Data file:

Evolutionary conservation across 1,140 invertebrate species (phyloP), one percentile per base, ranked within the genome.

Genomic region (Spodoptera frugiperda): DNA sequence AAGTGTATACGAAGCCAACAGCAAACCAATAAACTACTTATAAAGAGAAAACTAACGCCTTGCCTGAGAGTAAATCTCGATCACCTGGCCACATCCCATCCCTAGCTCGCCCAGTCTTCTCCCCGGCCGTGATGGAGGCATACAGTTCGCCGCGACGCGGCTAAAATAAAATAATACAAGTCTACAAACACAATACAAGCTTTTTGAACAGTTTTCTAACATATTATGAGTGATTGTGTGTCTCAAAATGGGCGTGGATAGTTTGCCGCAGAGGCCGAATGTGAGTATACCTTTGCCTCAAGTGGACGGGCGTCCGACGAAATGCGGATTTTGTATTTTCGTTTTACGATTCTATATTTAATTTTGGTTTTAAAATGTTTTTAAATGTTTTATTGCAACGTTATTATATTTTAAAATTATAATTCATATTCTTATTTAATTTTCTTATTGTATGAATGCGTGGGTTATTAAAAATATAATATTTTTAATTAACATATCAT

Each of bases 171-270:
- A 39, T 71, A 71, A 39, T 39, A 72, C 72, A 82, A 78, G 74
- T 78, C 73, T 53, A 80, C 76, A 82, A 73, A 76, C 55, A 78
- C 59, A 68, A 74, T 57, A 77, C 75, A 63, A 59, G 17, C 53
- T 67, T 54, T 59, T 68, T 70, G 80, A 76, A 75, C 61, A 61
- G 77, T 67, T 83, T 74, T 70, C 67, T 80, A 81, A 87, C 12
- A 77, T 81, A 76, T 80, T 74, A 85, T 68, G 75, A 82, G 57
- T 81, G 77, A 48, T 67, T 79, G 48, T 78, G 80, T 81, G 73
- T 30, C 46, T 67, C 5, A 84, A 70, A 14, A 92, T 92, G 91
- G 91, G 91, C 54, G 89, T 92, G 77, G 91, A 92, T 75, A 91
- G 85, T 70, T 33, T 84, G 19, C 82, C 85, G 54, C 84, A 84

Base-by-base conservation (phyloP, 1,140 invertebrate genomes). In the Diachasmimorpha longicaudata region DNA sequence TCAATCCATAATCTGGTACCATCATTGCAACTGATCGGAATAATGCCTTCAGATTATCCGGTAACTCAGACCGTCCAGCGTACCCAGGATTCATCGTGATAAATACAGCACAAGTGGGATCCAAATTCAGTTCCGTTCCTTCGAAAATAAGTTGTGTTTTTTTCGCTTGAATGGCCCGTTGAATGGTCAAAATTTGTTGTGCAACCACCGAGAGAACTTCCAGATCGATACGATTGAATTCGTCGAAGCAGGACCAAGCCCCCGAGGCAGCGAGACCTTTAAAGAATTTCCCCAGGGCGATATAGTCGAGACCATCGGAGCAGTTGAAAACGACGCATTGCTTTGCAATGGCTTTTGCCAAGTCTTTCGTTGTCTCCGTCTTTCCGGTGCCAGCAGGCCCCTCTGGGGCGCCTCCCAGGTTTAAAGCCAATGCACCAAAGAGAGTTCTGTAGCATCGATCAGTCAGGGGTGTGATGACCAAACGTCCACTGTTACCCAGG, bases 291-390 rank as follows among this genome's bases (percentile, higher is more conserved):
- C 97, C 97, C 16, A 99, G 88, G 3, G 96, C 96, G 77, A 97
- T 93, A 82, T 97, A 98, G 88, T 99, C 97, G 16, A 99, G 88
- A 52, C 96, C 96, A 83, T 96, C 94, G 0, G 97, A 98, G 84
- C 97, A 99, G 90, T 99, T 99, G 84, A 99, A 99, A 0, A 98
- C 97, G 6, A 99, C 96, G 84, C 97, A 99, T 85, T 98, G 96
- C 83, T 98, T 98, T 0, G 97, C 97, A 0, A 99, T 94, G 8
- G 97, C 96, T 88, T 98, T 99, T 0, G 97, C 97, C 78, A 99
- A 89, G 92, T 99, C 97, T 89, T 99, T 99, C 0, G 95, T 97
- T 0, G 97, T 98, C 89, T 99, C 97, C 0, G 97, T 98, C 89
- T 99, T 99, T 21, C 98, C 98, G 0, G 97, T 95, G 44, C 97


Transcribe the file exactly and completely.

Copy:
Evolutionary conservation across 1,140 invertebrate species (phyloP), one percentile per base, ranked within the genome.

Genomic region (Spodoptera frugiperda): DNA sequence AAGTGTATACGAAGCCAACAGCAAACCAATAAACTACTTATAAAGAGAAAACTAACGCCTTGCCTGAGAGTAAATCTCGATCACCTGGCCACATCCCATCCCTAGCTCGCCCAGTCTTCTCCCCGGCCGTGATGGAGGCATACAGTTCGCCGCGACGCGGCTAAAATAAAATAATACAAGTCTACAAACACAATACAAGCTTTTTGAACAGTTTTCTAACATATTATGAGTGATTGTGTGTCTCAAAATGGGCGTGGATAGTTTGCCGCAGAGGCCGAATGTGAGTATACCTTTGCCTCAAGTGGACGGGCGTCCGACGAAATGCGGATTTTGTATTTTCGTTTTACGATTCTATATTTAATTTTGGTTTTAAAATGTTTTTAAATGTTTTATTGCAACGTTATTATATTTTAAAATTATAATTCATATTCTTATTTAATTTTCTTATTGTATGAATGCGTGGGTTATTAAAAATATAATATTTTTAATTAACATATCAT

Each of bases 171-270:
- A 39, T 71, A 71, A 39, T 39, A 72, C 72, A 82, A 78, G 74
- T 78, C 73, T 53, A 80, C 76, A 82, A 73, A 76, C 55, A 78
- C 59, A 68, A 74, T 57, A 77, C 75, A 63, A 59, G 17, C 53
- T 67, T 54, T 59, T 68, T 70, G 80, A 76, A 75, C 61, A 61
- G 77, T 67, T 83, T 74, T 70, C 67, T 80, A 81, A 87, C 12
- A 77, T 81, A 76, T 80, T 74, A 85, T 68, G 75, A 82, G 57
- T 81, G 77, A 48, T 67, T 79, G 48, T 78, G 80, T 81, G 73
- T 30, C 46, T 67, C 5, A 84, A 70, A 14, A 92, T 92, G 91
- G 91, G 91, C 54, G 89, T 92, G 77, G 91, A 92, T 75, A 91
- G 85, T 70, T 33, T 84, G 19, C 82, C 85, G 54, C 84, A 84

Base-by-base conservation (phyloP, 1,140 invertebrate genomes). In the Diachasmimorpha longicaudata region DNA sequence TCAATCCATAATCTGGTACCATCATTGCAACTGATCGGAATAATGCCTTCAGATTATCCGGTAACTCAGACCGTCCAGCGTACCCAGGATTCATCGTGATAAATACAGCACAAGTGGGATCCAAATTCAGTTCCGTTCCTTCGAAAATAAGTTGTGTTTTTTTCGCTTGAATGGCCCGTTGAATGGTCAAAATTTGTTGTGCAACCACCGAGAGAACTTCCAGATCGATACGATTGAATTCGTCGAAGCAGGACCAAGCCCCCGAGGCAGCGAGACCTTTAAAGAATTTCCCCAGGGCGATATAGTCGAGACCATCGGAGCAGTTGAAAACGACGCATTGCTTTGCAATGGCTTTTGCCAAGTCTTTCGTTGTCTCCGTCTTTCCGGTGCCAGCAGGCCCCTCTGGGGCGCCTCCCAGGTTTAAAGCCAATGCACCAAAGAGAGTTCTGTAGCATCGATCAGTCAGGGGTGTGATGACCAAACGTCCACTGTTACCCAGG, bases 291-390 rank as follows among this genome's bases (percentile, higher is more conserved):
- C 97, C 97, C 16, A 99, G 88, G 3, G 96, C 96, G 77, A 97
- T 93, A 82, T 97, A 98, G 88, T 99, C 97, G 16, A 99, G 88
- A 52, C 96, C 96, A 83, T 96, C 94, G 0, G 97, A 98, G 84
- C 97, A 99, G 90, T 99, T 99, G 84, A 99, A 99, A 0, A 98
- C 97, G 6, A 99, C 96, G 84, C 97, A 99, T 85, T 98, G 96
- C 83, T 98, T 98, T 0, G 97, C 97, A 0, A 99, T 94, G 8
- G 97, C 96, T 88, T 98, T 99, T 0, G 97, C 97, C 78, A 99
- A 89, G 92, T 99, C 97, T 89, T 99, T 99, C 0, G 95, T 97
- T 0, G 97, T 98, C 89, T 99, C 97, C 0, G 97, T 98, C 89
- T 99, T 99, T 21, C 98, C 98, G 0, G 97, T 95, G 44, C 97